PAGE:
posted 1:05 PM
Existing polling methodology is pre-cellular.
How many twenty-somethings in the United States have never had their own land line? Which is not to say they don't have telephones, or that they won't vote...
Young 'n Black 'n Voting: A prediction from Salon.com
Get ready for a November surprise A "black young'n" says the polls and pundits just don't get the new voter realities. Kerry wins in a
blowout, predicts this Salon reader.
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By Kevin Criss
Oct. 27, 2004 | I am a 21-year-old African-American/loyal Salon reader/ frequent writer to you. Although I love you all a lot and, like you (assuming so), I am a liberal, I just feel I have to scream at you for a bit. Almost two weeks ago, I sent a letter to you guys telling you how the new Eminem song "Mosh" has many young'ns riled up, angry, motivated and against Bush. Now 10 days or so later, not only you guys but many publications are up on it. My point? Maybe you guys should listen more to us young'ns, maybe have a young person consultant of sorts. After all, we will decide this election, as I will point out later in this letter.
First, let me just say prepare for the death of polls, as that will be the dominant story coming out of election night. First blacks. I saw Ann Coulter on some show where she was literally speaking for black America. Being that she is an aging white chick with poorly dyed roots, she obviously got it wrong. Those polls saying how Bush will get 16 to 18 percent of the black vote are just wrong. To quote ODB, "Nigga please." Since black people aren't really polled, here is a bit of insight.
Although we aren't that excited about Kerry, he has nothing to worry about with the African-American community. We as a whole don't like Bush, period. Yes,
Democrats take us for granted and regardless of which party, we are at the bottom of the totem poll, but we realize that Democrats talk to us, try with us, are down with us, and give us a seat at the table. We are gamed to what the GOP do, or rather don't do for us.
Locally, as all politics are, as a person living in Louisiana, I can tell you that the more racist persons here are a part of the Republican Party and to us the GOP chooses them over us. Plus, we are highly motivated. You just don't realize how pissed we are from Florida last time. Bringing out Clinton won't hurt, but Kerry shouldn't worry about us African-Americans.
Next, us young'ns. We aren't as stupid as people think. Simply put, we are in Iraq fighting or we know someone there, we have no health insurance, no jobs, and are generally pro-human rights (not for the gay marriage amendment, PATRIOT Act, etc.). We aren't going to vote for Bush, period. Kerry will take about 70 percent of the young vote. I am predicting, collectively there will at least 20 million more voters from these two groups, young'ns and blacks. You maybe think "yeah the fuck right" -- but trust me. On average 30 percent of African-Americans vote. Expect a minimum of 50 percent this time, maybe close to double. That is anywhere between 7 to 9 million more blacks voting. Young'ns will have a similar margin. Again, we at most vote at a 40 percent rate. Young'ns will easily double their numbers, going from 18 million to about 36 million.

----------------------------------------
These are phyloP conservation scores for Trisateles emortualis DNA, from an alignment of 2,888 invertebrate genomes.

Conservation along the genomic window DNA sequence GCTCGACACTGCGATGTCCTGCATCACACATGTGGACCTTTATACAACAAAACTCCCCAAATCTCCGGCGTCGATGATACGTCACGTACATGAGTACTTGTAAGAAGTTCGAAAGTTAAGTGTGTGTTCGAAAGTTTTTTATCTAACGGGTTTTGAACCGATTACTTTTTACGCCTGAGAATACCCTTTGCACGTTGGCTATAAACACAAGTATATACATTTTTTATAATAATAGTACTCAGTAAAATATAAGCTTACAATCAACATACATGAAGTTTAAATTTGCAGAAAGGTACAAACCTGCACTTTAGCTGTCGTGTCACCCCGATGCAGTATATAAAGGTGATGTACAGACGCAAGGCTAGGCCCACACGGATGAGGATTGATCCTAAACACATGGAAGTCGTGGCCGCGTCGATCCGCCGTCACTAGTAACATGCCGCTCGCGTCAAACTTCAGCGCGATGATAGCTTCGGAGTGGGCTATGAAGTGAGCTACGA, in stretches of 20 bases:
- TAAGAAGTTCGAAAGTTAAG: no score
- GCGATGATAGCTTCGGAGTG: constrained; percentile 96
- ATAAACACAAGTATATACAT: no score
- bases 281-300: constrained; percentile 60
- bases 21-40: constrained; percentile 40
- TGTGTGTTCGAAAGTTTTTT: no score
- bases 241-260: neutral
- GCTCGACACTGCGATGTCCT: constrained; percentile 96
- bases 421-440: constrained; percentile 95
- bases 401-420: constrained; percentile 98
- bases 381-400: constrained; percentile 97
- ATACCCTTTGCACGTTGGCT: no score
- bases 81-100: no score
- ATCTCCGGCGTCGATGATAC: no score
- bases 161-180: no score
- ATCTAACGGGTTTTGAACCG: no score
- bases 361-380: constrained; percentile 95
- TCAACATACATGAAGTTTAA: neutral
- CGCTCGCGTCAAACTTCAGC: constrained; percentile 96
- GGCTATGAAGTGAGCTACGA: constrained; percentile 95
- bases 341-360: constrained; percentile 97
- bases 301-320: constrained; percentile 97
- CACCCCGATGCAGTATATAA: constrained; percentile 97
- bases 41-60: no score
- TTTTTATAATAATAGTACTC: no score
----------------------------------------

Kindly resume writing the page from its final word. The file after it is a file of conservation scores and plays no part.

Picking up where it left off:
Here are things to ponder.
Kerry wins Arizona: This state has the most college students per capita. Kerry will win Flagstaff, Tucson and Tempe. Throw in Native Americans, Latins, and even
moderate Republicans who will vote Democratic (they got the Democratic governor elected), and oh I forgot all the Independents, Kerry will win this state.
Kerry wins Nevada: This state simply comes down to Vegas. Kerry will win Vegas by a big enough margin to cancel out the rest of the state.
Kerry win Missouri: What people either don't realize or just don't give a fuck to report is that the black mobilization efforts in St. Louis and Kansas City are second to none, literally. Florida got the attention last time, but people seem to have forgotten that blacks there were denied the right to vote at many polling places that were closed on them. Throw in college towns, Kerry wins.
Kerry wins Minnesota: I can't believe people actually think this state is close. What people tend to forget is that voters here can register as you vote. Throw in
Ventura's endorsement and the young'ns.
Kerry wins Colorado: Sometimes people just got to listen to the streets. I have family and friends in Colorado, and what they tell me is that "Fahrenheit 9/11" has had a huge impact there, so much so they are still talking about it, and as people watched it they were changed by it. How can a tradtional red state have a rich ass Senate candidate getting his ass kicked and polls showing Bush/Kerry within the margin. Kerry wins.